“Ain’t that a shame!”
Those were the words from Pat Boone’s 1955 hit single that came to mind when I read his recent column “ACLU: Tear down this wall!”
Now, I’m not as much of a biblical scholar as Pat Boone, but I always believed that one of the core messages of the Bible is “not to bear false witness.” When we talk about someone else, or when we describe their positions, we certainly ought to do the best we can to be accurate.
Isn’t that true?
If I wanted to argue with Pat Boone about an issue, the first thing I should do is make sure that I know what his position is. So I would read his writings, listen to his talks and maybe even listen to a song or two. It would also make sense to visit his website.
It would of course be unfair if I were to start out by ridiculing him with caricatures, exaggerations and stereotypes – and then suggest that somehow I know why he behaves the way he does. We all know how nasty things can become when people lead with an insult rather than the facts.
Indeed, it is not hard to bear false witness – anyone can do it.
Bearing true witness requires care. It requires discernment. It requires honesty. It requires verifying rather than vilifying.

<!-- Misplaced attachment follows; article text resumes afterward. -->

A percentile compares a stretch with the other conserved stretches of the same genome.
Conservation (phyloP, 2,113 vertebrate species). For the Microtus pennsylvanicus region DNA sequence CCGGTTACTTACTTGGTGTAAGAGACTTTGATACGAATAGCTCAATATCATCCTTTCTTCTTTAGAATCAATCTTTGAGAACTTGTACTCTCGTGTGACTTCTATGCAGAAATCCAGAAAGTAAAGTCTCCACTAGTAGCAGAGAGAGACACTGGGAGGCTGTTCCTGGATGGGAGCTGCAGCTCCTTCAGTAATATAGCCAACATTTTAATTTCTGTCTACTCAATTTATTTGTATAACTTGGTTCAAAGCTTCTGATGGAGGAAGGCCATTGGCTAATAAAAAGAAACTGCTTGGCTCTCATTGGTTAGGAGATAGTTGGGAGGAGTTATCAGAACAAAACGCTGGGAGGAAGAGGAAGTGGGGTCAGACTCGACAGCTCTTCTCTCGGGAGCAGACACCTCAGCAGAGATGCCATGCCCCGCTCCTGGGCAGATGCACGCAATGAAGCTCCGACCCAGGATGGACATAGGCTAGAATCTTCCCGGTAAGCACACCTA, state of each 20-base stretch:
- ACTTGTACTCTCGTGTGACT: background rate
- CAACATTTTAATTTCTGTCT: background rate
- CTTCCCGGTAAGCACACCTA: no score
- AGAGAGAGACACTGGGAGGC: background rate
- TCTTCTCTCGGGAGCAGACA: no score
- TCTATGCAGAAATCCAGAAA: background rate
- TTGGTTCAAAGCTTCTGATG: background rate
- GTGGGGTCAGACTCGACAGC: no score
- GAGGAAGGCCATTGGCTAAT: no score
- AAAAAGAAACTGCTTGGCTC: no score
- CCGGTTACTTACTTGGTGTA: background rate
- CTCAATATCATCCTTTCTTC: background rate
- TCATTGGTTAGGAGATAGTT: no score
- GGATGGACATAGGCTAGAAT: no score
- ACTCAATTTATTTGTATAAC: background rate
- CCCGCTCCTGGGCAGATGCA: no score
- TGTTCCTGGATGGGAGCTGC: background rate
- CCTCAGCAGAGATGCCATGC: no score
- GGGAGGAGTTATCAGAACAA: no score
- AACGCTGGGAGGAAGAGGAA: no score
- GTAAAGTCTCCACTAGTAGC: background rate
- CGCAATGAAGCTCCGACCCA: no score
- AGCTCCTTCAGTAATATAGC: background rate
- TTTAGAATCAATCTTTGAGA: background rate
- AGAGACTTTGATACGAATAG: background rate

The words Pat Boone uses to describe the ACLU – which he offers in support of true religion – certainly don’t sound like words coming from someone who takes seriously the command to “love your enemy”! Boone says:
I believe that even in their diabolical determination to remove every vestige of religion from public life – every mention of God or scripture from pledges, from currency, from public ceremony – that even they realize there are still some limits to how far they can go in robbing the vast majority of Americans of their freedom of speech, of expression, of liberty itself. I think they sensed that, were they to mount their customary screeches, litigation and protest, against the most admired single person on the planet, they might just spark a long overdue rejection of their insidious campaign.
Now, where did good old Pat get such ideas? I looked through his article and see that he never actually quotes an ACLU position on anything.
Rather than believing that he already knows ACLU’s positions (which clearly he does not), I invite Mr. Boone to go to our religion webpage and look at two ACLU documents that reveal almost the opposite of what he imagines.
Does he have any proof for the extravagant claim that the ACLU is seeking “to remove every vestige of religion from public life,” or is that just some fanciful false witnessing?
The truth – for those who seek it – can be found in part in the major statement of the ACLU position on freedom of religion.
Religion is pervasive in the public square in the United States – and it is constitutionally protected. The ACLU has long defended individuals, families and religious communities who wish to manifest their religion in public. …